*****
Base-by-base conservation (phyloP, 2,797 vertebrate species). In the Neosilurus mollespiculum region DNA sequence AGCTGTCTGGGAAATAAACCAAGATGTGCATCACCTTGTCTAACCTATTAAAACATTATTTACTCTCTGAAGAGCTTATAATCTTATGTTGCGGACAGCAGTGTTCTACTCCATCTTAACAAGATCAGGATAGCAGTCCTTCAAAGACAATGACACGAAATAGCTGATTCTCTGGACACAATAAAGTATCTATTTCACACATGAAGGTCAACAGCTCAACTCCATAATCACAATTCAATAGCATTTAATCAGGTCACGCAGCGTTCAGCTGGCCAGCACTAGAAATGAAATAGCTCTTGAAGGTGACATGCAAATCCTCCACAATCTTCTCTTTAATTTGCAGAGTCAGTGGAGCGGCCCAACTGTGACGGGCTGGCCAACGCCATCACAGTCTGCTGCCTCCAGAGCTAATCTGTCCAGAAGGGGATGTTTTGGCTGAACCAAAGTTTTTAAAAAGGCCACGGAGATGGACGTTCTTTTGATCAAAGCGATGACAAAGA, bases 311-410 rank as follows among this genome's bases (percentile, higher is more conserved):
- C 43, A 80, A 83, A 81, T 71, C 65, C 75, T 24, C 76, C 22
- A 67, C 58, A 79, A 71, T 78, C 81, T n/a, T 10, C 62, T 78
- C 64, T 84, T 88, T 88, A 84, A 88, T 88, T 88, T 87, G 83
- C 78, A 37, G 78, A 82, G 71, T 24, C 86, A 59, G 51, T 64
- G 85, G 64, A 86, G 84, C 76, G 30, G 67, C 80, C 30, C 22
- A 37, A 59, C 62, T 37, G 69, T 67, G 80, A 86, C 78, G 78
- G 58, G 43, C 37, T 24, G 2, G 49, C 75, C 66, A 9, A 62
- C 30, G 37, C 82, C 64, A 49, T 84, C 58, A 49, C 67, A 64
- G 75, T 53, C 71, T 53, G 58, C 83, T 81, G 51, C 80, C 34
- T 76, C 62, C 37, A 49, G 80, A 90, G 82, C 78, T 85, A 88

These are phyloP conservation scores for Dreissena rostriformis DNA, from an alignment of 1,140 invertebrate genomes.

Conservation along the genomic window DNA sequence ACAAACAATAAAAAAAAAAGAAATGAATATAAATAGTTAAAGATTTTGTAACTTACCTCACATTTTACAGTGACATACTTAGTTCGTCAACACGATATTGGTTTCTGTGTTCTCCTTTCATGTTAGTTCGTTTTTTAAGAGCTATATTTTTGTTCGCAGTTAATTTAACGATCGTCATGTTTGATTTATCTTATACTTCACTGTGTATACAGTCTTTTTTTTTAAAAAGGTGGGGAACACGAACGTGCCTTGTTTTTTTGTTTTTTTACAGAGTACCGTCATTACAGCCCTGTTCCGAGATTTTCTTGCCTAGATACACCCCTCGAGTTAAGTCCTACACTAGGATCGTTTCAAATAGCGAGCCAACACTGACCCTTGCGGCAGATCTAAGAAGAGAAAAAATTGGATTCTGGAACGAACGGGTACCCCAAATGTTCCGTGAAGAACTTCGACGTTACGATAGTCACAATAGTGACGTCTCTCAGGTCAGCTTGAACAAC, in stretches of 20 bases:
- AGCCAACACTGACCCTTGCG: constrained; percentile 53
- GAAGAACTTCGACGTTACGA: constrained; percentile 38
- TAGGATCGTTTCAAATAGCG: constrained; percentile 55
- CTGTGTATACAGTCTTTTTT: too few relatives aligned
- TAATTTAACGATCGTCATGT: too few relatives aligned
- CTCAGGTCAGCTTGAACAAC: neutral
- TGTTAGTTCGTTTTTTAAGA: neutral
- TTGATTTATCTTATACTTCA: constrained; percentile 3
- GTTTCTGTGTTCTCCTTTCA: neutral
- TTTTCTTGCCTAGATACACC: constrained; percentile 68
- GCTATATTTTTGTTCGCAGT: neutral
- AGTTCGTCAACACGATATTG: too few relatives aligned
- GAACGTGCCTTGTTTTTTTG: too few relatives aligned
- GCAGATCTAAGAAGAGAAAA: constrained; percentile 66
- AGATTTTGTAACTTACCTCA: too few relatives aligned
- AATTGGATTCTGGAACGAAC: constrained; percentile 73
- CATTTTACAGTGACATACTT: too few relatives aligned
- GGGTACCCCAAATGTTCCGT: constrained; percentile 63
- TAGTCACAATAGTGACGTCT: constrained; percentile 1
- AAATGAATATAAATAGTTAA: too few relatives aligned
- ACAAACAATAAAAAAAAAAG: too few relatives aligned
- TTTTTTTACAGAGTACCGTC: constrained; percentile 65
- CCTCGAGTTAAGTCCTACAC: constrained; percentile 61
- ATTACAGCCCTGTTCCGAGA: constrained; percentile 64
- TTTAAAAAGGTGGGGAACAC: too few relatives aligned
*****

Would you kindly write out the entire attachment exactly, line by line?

Base-by-base conservation (phyloP, 2,797 vertebrate species). In the Neosilurus mollespiculum region DNA sequence AGCTGTCTGGGAAATAAACCAAGATGTGCATCACCTTGTCTAACCTATTAAAACATTATTTACTCTCTGAAGAGCTTATAATCTTATGTTGCGGACAGCAGTGTTCTACTCCATCTTAACAAGATCAGGATAGCAGTCCTTCAAAGACAATGACACGAAATAGCTGATTCTCTGGACACAATAAAGTATCTATTTCACACATGAAGGTCAACAGCTCAACTCCATAATCACAATTCAATAGCATTTAATCAGGTCACGCAGCGTTCAGCTGGCCAGCACTAGAAATGAAATAGCTCTTGAAGGTGACATGCAAATCCTCCACAATCTTCTCTTTAATTTGCAGAGTCAGTGGAGCGGCCCAACTGTGACGGGCTGGCCAACGCCATCACAGTCTGCTGCCTCCAGAGCTAATCTGTCCAGAAGGGGATGTTTTGGCTGAACCAAAGTTTTTAAAAAGGCCACGGAGATGGACGTTCTTTTGATCAAAGCGATGACAAAGA, bases 311-410 rank as follows among this genome's bases (percentile, higher is more conserved):
- C 43, A 80, A 83, A 81, T 71, C 65, C 75, T 24, C 76, C 22
- A 67, C 58, A 79, A 71, T 78, C 81, T n/a, T 10, C 62, T 78
- C 64, T 84, T 88, T 88, A 84, A 88, T 88, T 88, T 87, G 83
- C 78, A 37, G 78, A 82, G 71, T 24, C 86, A 59, G 51, T 64
- G 85, G 64, A 86, G 84, C 76, G 30, G 67, C 80, C 30, C 22
- A 37, A 59, C 62, T 37, G 69, T 67, G 80, A 86, C 78, G 78
- G 58, G 43, C 37, T 24, G 2, G 49, C 75, C 66, A 9, A 62
- C 30, G 37, C 82, C 64, A 49, T 84, C 58, A 49, C 67, A 64
- G 75, T 53, C 71, T 53, G 58, C 83, T 81, G 51, C 80, C 34
- T 76, C 62, C 37, A 49, G 80, A 90, G 82, C 78, T 85, A 88

These are phyloP conservation scores for Dreissena rostriformis DNA, from an alignment of 1,140 invertebrate genomes.

Conservation along the genomic window DNA sequence ACAAACAATAAAAAAAAAAGAAATGAATATAAATAGTTAAAGATTTTGTAACTTACCTCACATTTTACAGTGACATACTTAGTTCGTCAACACGATATTGGTTTCTGTGTTCTCCTTTCATGTTAGTTCGTTTTTTAAGAGCTATATTTTTGTTCGCAGTTAATTTAACGATCGTCATGTTTGATTTATCTTATACTTCACTGTGTATACAGTCTTTTTTTTTAAAAAGGTGGGGAACACGAACGTGCCTTGTTTTTTTGTTTTTTTACAGAGTACCGTCATTACAGCCCTGTTCCGAGATTTTCTTGCCTAGATACACCCCTCGAGTTAAGTCCTACACTAGGATCGTTTCAAATAGCGAGCCAACACTGACCCTTGCGGCAGATCTAAGAAGAGAAAAAATTGGATTCTGGAACGAACGGGTACCCCAAATGTTCCGTGAAGAACTTCGACGTTACGATAGTCACAATAGTGACGTCTCTCAGGTCAGCTTGAACAAC, in stretches of 20 bases:
- AGCCAACACTGACCCTTGCG: constrained; percentile 53
- GAAGAACTTCGACGTTACGA: constrained; percentile 38
- TAGGATCGTTTCAAATAGCG: constrained; percentile 55
- CTGTGTATACAGTCTTTTTT: too few relatives aligned
- TAATTTAACGATCGTCATGT: too few relatives aligned
- CTCAGGTCAGCTTGAACAAC: neutral
- TGTTAGTTCGTTTTTTAAGA: neutral
- TTGATTTATCTTATACTTCA: constrained; percentile 3
- GTTTCTGTGTTCTCCTTTCA: neutral
- TTTTCTTGCCTAGATACACC: constrained; percentile 68
- GCTATATTTTTGTTCGCAGT: neutral
- AGTTCGTCAACACGATATTG: too few relatives aligned
- GAACGTGCCTTGTTTTTTTG: too few relatives aligned
- GCAGATCTAAGAAGAGAAAA: constrained; percentile 66
- AGATTTTGTAACTTACCTCA: too few relatives aligned
- AATTGGATTCTGGAACGAAC: constrained; percentile 73
- CATTTTACAGTGACATACTT: too few relatives aligned
- GGGTACCCCAAATGTTCCGT: constrained; percentile 63
- TAGTCACAATAGTGACGTCT: constrained; percentile 1
- AAATGAATATAAATAGTTAA: too few relatives aligned
- ACAAACAATAAAAAAAAAAG: too few relatives aligned
- TTTTTTTACAGAGTACCGTC: constrained; percentile 65
- CCTCGAGTTAAGTCCTACAC: constrained; percentile 61
- ATTACAGCCCTGTTCCGAGA: constrained; percentile 64
- TTTAAAAAGGTGGGGAACAC: too few relatives aligned